Objective: to predict severe pneumonia outcomes in children.
Design: prospective observational study for the purpose of developing a prognostic model for clinical practice.
Setting: hospital-based study in three paediatric hospitals located in Memphis, Nashville and Salt Lake City (USA).
Study population: patients aged less than 18 years admitted to hospital with a diagnosis of community-acquired pneumonia between January 2010 and June 2012. The inclusion criteria were admission to hospital with signs or symptoms of acute infection, acute respiratory illness and radiographic evidence of pneumonia. Children with a recent hospitalisation, severe immunosuppression, cystic fibrosis, tracheostomy or a clear alternative diagnosis were excluded.
Risk factor assessment: based on the most severe outcome that occurred during their hospital stay, children were classified as having a severe (children that died, required invasive mechanical ventilation or developed shock requiring vasoactive medications), moderate (children admitted to the intensive care unit but who did not meet the severity criteria) or mild prognosis (all others).
Outcome measurement: the authors selected twenty predictor variables that included demographic, clinical, radiologic, laboratory and comorbidity variables for the purpose of developing three prognostic models. The first one included all 20 variables. For the second model, the authors selected 14 variables that were mainly clinical and assessed on a scale of 1 to 5, and those with a median score of 4 or higher and which were considered important or very important were ultimately selected, resulting in a reduced model with 10 variables. The third model included nine variables that are documented routinely at the time of admission (age, sex, ethnicity, vital signs and white blood cell count). Aetiologic assessments included blood culture, serology for eight respiratory viruses, pneumococcal and group A streptococcal polymerase chain reaction (PCR), and naso-oropharyngeal swabs for PCR for 13 respiratory viruses, Mycoplasma pneumoniae and Chlamydophila pneumoniae.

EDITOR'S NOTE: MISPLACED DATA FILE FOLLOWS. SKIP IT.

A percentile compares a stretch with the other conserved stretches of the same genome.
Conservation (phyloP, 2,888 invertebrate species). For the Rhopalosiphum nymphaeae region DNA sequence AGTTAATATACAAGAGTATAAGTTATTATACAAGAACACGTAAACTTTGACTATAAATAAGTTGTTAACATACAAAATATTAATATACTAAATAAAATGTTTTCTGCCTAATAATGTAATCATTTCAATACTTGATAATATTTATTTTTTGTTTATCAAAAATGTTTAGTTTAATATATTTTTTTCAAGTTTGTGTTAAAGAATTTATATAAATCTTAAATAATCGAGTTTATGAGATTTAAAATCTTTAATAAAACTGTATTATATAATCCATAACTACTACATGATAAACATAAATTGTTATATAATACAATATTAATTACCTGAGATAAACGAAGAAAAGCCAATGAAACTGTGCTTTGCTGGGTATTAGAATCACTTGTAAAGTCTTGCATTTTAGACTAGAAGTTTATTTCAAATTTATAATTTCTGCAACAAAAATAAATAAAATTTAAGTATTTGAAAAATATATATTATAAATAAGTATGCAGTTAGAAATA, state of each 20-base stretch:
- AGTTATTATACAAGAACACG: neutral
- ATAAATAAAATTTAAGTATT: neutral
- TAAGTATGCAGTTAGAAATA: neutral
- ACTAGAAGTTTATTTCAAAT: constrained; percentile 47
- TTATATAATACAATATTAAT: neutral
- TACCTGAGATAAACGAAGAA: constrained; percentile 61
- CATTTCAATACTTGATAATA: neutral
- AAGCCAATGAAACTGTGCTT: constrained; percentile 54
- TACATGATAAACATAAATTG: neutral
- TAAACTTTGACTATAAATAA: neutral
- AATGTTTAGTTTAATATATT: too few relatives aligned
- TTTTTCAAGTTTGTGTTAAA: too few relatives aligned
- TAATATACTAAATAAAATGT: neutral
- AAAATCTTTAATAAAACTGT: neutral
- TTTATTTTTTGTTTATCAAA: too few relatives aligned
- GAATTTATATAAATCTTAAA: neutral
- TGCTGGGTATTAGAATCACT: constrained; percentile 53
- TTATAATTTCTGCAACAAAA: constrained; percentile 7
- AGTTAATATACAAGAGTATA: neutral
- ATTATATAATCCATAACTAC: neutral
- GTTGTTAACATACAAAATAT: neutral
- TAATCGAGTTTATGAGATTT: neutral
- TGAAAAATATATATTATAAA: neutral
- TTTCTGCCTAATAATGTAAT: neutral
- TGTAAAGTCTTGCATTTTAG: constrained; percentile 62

Main results: Twenty-one percent of the 2319 children included in the study had a severe or moderate prognosis. The three assessed models correctly predicted the risk of moderate or severe pneumonia. The concordance index was 0.81 (95% confidence interval [95 CI], 0.79 to 0.83) for the first model, 0.79 (95 CI, 0.77 to 0.81) for the second, and 0.78 (95 CI, 0.76 to 0.80) for the third. The variables associated most strongly with severe prognosis were age (the lower the age, the poorer the prognosis), altered mental status, breathing difficulty, abnormal vital signs (pulse oximetry, body temperature, systolic blood pressure) and presence of a radiologic pattern of multilobar or interstitial infiltration. The reduced models with ten and nine variables included the main predictors of severity. Cases of pneumonia by Streptococcus pneumoniae, Staphylococcus aureus and Streptoccoccus pyogenes were associated more frequently with moderate or severe pneumonia.
Conclusion: the authors present three prognostic models for the accurate estimation of risk of severe pneumonia in children, which would allow improving care and outcomes in this population.
Conflicts of interest: none noted.
Funding source: National Institutes of Health, Agency for Healthcare Research and Quality, National Center for Advancing Translational Sciences, National Center for Immunizations and Respiratory Diseases at the CDC.